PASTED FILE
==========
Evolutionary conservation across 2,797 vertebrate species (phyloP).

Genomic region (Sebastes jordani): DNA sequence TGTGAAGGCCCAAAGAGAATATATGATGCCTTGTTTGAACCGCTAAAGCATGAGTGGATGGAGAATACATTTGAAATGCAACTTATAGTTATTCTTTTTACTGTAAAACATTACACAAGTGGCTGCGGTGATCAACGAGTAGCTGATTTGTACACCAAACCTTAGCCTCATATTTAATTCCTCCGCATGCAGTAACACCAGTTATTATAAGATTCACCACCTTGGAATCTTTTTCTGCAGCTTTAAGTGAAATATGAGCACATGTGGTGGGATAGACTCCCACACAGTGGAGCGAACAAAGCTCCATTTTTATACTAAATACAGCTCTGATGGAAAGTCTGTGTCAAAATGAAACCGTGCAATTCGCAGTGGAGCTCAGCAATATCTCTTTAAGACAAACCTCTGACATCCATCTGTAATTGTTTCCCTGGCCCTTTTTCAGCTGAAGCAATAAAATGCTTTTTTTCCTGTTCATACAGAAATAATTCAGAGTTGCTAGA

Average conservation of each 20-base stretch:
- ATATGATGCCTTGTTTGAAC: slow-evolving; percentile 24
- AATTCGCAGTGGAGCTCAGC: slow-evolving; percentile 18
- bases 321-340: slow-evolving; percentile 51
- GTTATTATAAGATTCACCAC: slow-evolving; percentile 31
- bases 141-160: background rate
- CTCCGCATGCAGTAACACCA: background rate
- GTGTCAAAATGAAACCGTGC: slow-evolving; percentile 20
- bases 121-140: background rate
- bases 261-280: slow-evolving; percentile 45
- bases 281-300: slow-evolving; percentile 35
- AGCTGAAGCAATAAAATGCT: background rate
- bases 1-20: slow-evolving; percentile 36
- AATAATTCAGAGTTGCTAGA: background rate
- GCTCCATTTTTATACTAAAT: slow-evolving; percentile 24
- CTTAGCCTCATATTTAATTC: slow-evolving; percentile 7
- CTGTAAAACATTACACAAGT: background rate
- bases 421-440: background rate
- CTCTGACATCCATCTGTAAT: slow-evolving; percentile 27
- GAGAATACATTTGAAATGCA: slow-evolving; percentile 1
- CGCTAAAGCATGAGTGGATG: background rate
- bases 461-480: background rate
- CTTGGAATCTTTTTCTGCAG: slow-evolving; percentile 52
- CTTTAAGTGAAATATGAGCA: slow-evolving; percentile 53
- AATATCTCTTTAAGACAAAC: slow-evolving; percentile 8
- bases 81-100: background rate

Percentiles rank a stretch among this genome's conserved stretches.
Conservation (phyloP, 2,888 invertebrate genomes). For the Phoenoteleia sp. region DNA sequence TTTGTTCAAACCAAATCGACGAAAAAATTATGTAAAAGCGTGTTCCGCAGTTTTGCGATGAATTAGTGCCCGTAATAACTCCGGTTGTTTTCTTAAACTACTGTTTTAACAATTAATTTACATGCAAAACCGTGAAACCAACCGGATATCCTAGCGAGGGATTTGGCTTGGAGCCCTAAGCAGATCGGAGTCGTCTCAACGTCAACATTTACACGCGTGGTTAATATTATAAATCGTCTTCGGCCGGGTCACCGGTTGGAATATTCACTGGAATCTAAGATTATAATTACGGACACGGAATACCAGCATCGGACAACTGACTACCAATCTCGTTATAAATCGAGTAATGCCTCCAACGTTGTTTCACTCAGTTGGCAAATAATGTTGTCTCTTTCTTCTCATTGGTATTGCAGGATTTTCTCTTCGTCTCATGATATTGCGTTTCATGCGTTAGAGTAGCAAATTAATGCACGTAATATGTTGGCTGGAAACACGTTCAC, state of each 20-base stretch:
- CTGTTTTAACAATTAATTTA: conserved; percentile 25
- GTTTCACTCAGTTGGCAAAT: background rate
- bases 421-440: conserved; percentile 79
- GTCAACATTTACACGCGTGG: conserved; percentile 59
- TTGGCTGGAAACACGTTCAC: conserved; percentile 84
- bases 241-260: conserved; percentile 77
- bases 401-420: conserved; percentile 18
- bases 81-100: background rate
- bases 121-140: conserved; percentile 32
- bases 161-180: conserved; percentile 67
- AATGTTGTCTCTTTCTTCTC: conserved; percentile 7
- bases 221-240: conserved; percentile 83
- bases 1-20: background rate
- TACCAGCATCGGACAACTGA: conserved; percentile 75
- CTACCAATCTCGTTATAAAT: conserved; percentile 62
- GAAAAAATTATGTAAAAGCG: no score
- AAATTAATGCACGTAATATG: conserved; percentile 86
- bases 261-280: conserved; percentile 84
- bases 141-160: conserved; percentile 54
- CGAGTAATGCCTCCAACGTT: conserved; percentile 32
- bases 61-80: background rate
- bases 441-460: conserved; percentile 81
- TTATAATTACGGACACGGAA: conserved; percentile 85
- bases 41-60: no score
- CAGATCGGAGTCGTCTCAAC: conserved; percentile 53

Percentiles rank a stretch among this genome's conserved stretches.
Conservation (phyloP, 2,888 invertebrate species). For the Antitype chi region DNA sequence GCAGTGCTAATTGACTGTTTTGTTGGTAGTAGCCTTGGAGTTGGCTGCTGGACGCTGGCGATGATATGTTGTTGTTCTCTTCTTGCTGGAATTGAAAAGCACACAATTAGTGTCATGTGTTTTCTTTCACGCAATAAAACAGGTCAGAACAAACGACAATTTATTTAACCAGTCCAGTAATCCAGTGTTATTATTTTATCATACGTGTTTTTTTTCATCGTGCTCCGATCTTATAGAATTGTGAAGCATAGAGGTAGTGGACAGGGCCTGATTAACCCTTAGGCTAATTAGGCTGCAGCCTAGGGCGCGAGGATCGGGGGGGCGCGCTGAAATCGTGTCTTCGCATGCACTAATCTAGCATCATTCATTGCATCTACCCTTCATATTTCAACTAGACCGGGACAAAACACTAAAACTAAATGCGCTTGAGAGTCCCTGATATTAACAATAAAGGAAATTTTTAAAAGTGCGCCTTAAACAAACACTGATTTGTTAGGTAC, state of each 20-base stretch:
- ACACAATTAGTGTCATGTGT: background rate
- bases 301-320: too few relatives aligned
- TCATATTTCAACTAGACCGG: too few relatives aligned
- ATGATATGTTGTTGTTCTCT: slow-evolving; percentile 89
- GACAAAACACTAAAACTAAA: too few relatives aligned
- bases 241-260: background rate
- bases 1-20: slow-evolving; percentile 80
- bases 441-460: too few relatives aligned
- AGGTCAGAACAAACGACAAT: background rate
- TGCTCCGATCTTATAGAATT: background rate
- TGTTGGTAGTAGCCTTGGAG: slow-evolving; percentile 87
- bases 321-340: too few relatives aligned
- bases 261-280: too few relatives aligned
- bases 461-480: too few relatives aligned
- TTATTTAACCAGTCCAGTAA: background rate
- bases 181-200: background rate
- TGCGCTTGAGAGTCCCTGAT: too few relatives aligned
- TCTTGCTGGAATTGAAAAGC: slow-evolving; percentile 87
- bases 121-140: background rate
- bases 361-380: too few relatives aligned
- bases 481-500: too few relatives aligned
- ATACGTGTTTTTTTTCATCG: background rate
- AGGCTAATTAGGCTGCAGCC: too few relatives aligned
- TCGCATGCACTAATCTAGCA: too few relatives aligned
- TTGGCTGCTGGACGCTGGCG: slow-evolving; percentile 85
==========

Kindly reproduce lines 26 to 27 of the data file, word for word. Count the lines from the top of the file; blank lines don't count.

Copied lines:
- CTTTAAGTGAAATATGAGCA: slow-evolving; percentile 53
- AATATCTCTTTAAGACAAAC: slow-evolving; percentile 8